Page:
The life cycle of a star is a process that is not only beautiful but, fascinating to those fortunate ones who have the chance to study the subject. To the uneducated soul, gazing upon the night sky wondering what is out there is not a common thing. But being able to learn about what is really out there and how it became, that my friends, is truly an amazing task. One has to wonder just how we know what type of star we are looking at or at what point in the star’s life cycle the star dwells.
Since the dawn of man, we have studied the stars, and until the last century, astronomers have found ways to measure four properties of stars: their luminosities, temperatures, radii, and masses. With this knowledge, they now have classified thousands of stars by plotting these stars on diagrams and charts characterized by any pair of these specific properties. A Star is Born Stellar Nursery – Nebula The proverbial birth of a star starts within a huge cloud of gas and dust known as a nebula. A nebula is approximately 21 light-years in width.
When the gases and elements of the nebula start to contract due to the pull of its own gravity, it will create a protostar, which can startingly grow to roughly 60 million miles across. This is where the star begins to take shape. In order for a star to grow, it will need nuclear fusion to take place, and that requires tremendous amounts of pressure and heat. Main Sequence Stars The enormous pressure that is created compresses together elements to form more elements and to create energy. With hydrogen being the least dense and easiest to fuse, stars begin fusing hydrogen first.
The side effect of this fusing of nuclei, or nuclear fusion, is the production of two positrons, two neutrinos, and the release of energy. Stars that are in the hydrogen burning process are known to be in the main sequence. Stars will spend the majority of their lifespan in the main sequence. Using the standardized classification system, astronomers find that about 90% of all stars cluster in thin bands on each the noted diagrams. Red Giant Eventually in the star’s life, the hydrogen supply in the core will begin to expire, when this happens, the sun’s core becomes unstable and will begin to contract.
Consequently, the outer shell of the star, which consists mainly of hydrogen, will start to expand. During the expansion, it cools and will begin to glow red. The star now resides a red giant phase of its life cycle (Cain, 2009). Practically all stars will evolve identically up to the red giant phase, yet depending on the amount of mass a star, the next phase in the life cycle can be greatly different. Supergiants One possible evolution of extremely massive stars, although rare, is to become a supergiant. But what is a supergiant?
When the radiation released by the fusion of helium into carbon it causes the red giant to expand even larger, perhaps into a star roughly 400 times the Sun’s size. The End of Days – Death of a Star White Dwarf A white dwarf, or a remnant of a star that has collapsed, are the destiny of stars like our sun. This phase in the life cycle is attained when the nuclear fuel supply is exhausted. Typically, a white dwarf can have the mass of about six-tenths the mass of our sun, but obtains size considerably smaller than that of the Earth.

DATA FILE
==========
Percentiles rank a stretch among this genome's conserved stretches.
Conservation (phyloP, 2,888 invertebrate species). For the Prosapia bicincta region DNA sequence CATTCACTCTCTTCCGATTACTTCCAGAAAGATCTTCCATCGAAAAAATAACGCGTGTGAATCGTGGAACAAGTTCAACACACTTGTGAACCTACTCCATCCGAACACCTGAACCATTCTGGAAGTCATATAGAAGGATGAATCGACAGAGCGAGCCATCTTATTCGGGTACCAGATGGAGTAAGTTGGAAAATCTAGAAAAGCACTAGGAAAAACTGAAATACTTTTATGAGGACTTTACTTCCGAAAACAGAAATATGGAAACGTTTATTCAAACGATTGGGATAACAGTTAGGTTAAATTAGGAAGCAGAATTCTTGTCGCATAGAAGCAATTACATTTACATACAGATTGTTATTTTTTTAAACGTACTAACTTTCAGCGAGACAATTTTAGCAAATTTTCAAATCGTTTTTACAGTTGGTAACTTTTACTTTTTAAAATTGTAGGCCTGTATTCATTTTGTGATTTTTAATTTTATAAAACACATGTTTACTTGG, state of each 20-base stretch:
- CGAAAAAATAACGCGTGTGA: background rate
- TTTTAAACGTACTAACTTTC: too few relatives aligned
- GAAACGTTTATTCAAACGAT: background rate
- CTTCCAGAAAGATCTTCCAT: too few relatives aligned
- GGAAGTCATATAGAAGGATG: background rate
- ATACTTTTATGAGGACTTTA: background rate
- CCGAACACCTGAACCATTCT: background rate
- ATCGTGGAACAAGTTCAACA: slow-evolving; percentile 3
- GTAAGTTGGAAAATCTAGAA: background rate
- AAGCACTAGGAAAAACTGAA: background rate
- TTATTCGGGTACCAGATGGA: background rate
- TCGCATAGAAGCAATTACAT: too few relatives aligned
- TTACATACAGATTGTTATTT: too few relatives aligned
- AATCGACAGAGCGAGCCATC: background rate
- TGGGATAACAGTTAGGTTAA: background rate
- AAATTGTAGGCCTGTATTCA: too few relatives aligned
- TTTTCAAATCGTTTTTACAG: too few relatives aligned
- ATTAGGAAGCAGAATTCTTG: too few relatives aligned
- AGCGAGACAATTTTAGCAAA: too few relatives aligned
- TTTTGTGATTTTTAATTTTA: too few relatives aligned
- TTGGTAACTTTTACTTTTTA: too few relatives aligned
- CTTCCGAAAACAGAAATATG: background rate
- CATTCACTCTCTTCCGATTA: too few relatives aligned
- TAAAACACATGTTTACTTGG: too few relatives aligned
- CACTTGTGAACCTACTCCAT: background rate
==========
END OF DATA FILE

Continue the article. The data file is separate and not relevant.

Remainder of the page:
A white dwarf is formed when the shroud of a red giant is ejected as the core burns the last bits and pieces of its nuclear fuel. A white dwarf slowly fades into oblivion as it cools down. Supernova Possibly, exceedingly massive stars can continue to fuse heavy elements in order to produce more energy. Nevertheless, once iron is formed, it cannot be fused to make more energy. This is because iron has such a high binding energy and is thus very stable. Due to the immense gravity, the core will collapse and huge amounts of gas on the surface will blast out into space.
This phase in the star’s life cycle has now become a supernova. Neutron Star Following a supernova explosion, the iron core of the star may be enormously massive, and may have an immense force of gravity. It has now become a neutron star, where the negative force, or pushing effect, between neutrons stops the contraction caused by gravity. Pulsar It is possible for a neutron star to spin rapidly following a supernova explosion. A result of this spinning, the neutron star may send out two beams of radio waves, light, and X-rays.
These beams radiate in a circle as the star is spinning, and thus appears that the light from the star is pulsing intermittently. This is why it is called a Pulsar. Blackhole Yet some extremely massive supergiants, many with a mass more than four times that of our own Sun, may continue contracting until their nuclei are compacted into even more dense matter. The compacting matter forms a body so dense that it forms a black hole. A black hole is an extremely massive and dense, spectral body with a gravitational pull powerful enough to prevent the escape of light (Newman, 2002).
Life as We Know It Astronomers believe Earth and all its living organisms are composed of elements formed in the interiors of stars, especially supergiants that exploded as supernovas. As astronomers across the globe scour planetary systems, both within and beyond our galaxy, in the quest to find life, they are centering their attention on each system’s habitable zone. The habitable zone is where heat radiated from the star is just right to keep a planet’s water in liquid form (Williams & Pollard, 2000), the sweet spot of the solar system.